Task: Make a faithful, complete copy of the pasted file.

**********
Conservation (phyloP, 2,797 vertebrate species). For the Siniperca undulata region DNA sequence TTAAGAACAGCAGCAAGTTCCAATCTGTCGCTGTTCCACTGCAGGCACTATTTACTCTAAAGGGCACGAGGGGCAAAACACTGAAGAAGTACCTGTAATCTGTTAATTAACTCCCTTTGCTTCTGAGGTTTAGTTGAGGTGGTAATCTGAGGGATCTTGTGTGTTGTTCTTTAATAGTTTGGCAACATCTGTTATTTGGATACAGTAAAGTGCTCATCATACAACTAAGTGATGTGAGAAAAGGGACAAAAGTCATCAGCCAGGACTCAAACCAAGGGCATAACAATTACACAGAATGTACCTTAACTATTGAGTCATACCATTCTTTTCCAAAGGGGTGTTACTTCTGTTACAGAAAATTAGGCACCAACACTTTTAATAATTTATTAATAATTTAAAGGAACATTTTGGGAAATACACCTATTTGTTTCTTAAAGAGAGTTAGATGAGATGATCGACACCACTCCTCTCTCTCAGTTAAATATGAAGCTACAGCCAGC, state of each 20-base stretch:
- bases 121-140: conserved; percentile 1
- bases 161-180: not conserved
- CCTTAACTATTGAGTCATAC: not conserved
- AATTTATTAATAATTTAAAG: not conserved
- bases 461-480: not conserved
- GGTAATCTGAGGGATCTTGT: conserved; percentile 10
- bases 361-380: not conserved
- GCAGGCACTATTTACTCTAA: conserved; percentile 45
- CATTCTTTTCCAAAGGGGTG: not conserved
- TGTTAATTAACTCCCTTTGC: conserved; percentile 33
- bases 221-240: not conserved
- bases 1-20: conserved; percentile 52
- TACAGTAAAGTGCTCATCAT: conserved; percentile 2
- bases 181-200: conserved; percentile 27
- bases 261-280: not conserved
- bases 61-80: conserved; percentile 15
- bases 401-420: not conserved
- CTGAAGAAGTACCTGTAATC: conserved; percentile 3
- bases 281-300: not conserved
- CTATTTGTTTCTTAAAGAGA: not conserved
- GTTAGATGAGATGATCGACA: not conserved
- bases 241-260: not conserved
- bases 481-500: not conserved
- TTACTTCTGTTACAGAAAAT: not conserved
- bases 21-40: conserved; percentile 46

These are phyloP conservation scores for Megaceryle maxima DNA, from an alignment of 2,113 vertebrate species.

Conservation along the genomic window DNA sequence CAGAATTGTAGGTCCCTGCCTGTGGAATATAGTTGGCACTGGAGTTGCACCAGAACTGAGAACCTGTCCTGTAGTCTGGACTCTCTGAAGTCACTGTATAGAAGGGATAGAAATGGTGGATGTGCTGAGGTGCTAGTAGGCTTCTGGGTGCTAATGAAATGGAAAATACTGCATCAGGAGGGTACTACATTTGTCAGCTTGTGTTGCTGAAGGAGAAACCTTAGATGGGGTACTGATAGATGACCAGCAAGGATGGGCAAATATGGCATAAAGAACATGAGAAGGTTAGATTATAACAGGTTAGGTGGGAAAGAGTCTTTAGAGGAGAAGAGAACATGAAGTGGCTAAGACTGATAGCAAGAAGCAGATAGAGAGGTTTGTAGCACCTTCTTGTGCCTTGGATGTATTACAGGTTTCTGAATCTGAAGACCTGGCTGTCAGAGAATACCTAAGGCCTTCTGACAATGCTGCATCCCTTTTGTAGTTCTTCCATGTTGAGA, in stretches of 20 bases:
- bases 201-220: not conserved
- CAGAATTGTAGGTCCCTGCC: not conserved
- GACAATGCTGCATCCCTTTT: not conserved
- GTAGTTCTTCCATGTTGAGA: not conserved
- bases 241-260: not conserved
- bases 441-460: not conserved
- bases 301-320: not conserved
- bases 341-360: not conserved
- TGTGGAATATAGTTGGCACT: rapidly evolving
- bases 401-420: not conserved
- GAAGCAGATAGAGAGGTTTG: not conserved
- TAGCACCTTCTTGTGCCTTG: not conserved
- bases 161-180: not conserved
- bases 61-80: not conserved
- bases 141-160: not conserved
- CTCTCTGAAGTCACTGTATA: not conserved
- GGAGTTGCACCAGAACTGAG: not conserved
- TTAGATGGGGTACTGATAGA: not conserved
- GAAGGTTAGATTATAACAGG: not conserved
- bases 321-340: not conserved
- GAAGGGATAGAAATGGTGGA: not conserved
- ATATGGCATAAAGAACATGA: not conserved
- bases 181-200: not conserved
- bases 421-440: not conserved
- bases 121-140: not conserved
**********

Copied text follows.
Conservation (phyloP, 2,797 vertebrate species). For the Siniperca undulata region DNA sequence TTAAGAACAGCAGCAAGTTCCAATCTGTCGCTGTTCCACTGCAGGCACTATTTACTCTAAAGGGCACGAGGGGCAAAACACTGAAGAAGTACCTGTAATCTGTTAATTAACTCCCTTTGCTTCTGAGGTTTAGTTGAGGTGGTAATCTGAGGGATCTTGTGTGTTGTTCTTTAATAGTTTGGCAACATCTGTTATTTGGATACAGTAAAGTGCTCATCATACAACTAAGTGATGTGAGAAAAGGGACAAAAGTCATCAGCCAGGACTCAAACCAAGGGCATAACAATTACACAGAATGTACCTTAACTATTGAGTCATACCATTCTTTTCCAAAGGGGTGTTACTTCTGTTACAGAAAATTAGGCACCAACACTTTTAATAATTTATTAATAATTTAAAGGAACATTTTGGGAAATACACCTATTTGTTTCTTAAAGAGAGTTAGATGAGATGATCGACACCACTCCTCTCTCTCAGTTAAATATGAAGCTACAGCCAGC, state of each 20-base stretch:
- bases 121-140: conserved; percentile 1
- bases 161-180: not conserved
- CCTTAACTATTGAGTCATAC: not conserved
- AATTTATTAATAATTTAAAG: not conserved
- bases 461-480: not conserved
- GGTAATCTGAGGGATCTTGT: conserved; percentile 10
- bases 361-380: not conserved
- GCAGGCACTATTTACTCTAA: conserved; percentile 45
- CATTCTTTTCCAAAGGGGTG: not conserved
- TGTTAATTAACTCCCTTTGC: conserved; percentile 33
- bases 221-240: not conserved
- bases 1-20: conserved; percentile 52
- TACAGTAAAGTGCTCATCAT: conserved; percentile 2
- bases 181-200: conserved; percentile 27
- bases 261-280: not conserved
- bases 61-80: conserved; percentile 15
- bases 401-420: not conserved
- CTGAAGAAGTACCTGTAATC: conserved; percentile 3
- bases 281-300: not conserved
- CTATTTGTTTCTTAAAGAGA: not conserved
- GTTAGATGAGATGATCGACA: not conserved
- bases 241-260: not conserved
- bases 481-500: not conserved
- TTACTTCTGTTACAGAAAAT: not conserved
- bases 21-40: conserved; percentile 46

These are phyloP conservation scores for Megaceryle maxima DNA, from an alignment of 2,113 vertebrate species.

Conservation along the genomic window DNA sequence CAGAATTGTAGGTCCCTGCCTGTGGAATATAGTTGGCACTGGAGTTGCACCAGAACTGAGAACCTGTCCTGTAGTCTGGACTCTCTGAAGTCACTGTATAGAAGGGATAGAAATGGTGGATGTGCTGAGGTGCTAGTAGGCTTCTGGGTGCTAATGAAATGGAAAATACTGCATCAGGAGGGTACTACATTTGTCAGCTTGTGTTGCTGAAGGAGAAACCTTAGATGGGGTACTGATAGATGACCAGCAAGGATGGGCAAATATGGCATAAAGAACATGAGAAGGTTAGATTATAACAGGTTAGGTGGGAAAGAGTCTTTAGAGGAGAAGAGAACATGAAGTGGCTAAGACTGATAGCAAGAAGCAGATAGAGAGGTTTGTAGCACCTTCTTGTGCCTTGGATGTATTACAGGTTTCTGAATCTGAAGACCTGGCTGTCAGAGAATACCTAAGGCCTTCTGACAATGCTGCATCCCTTTTGTAGTTCTTCCATGTTGAGA, in stretches of 20 bases:
- bases 201-220: not conserved
- CAGAATTGTAGGTCCCTGCC: not conserved
- GACAATGCTGCATCCCTTTT: not conserved
- GTAGTTCTTCCATGTTGAGA: not conserved
- bases 241-260: not conserved
- bases 441-460: not conserved
- bases 301-320: not conserved
- bases 341-360: not conserved
- TGTGGAATATAGTTGGCACT: rapidly evolving
- bases 401-420: not conserved
- GAAGCAGATAGAGAGGTTTG: not conserved
- TAGCACCTTCTTGTGCCTTG: not conserved
- bases 161-180: not conserved
- bases 61-80: not conserved
- bases 141-160: not conserved
- CTCTCTGAAGTCACTGTATA: not conserved
- GGAGTTGCACCAGAACTGAG: not conserved
- TTAGATGGGGTACTGATAGA: not conserved
- GAAGGTTAGATTATAACAGG: not conserved
- bases 321-340: not conserved
- GAAGGGATAGAAATGGTGGA: not conserved
- ATATGGCATAAAGAACATGA: not conserved
- bases 181-200: not conserved
- bases 421-440: not conserved
- bases 121-140: not conserved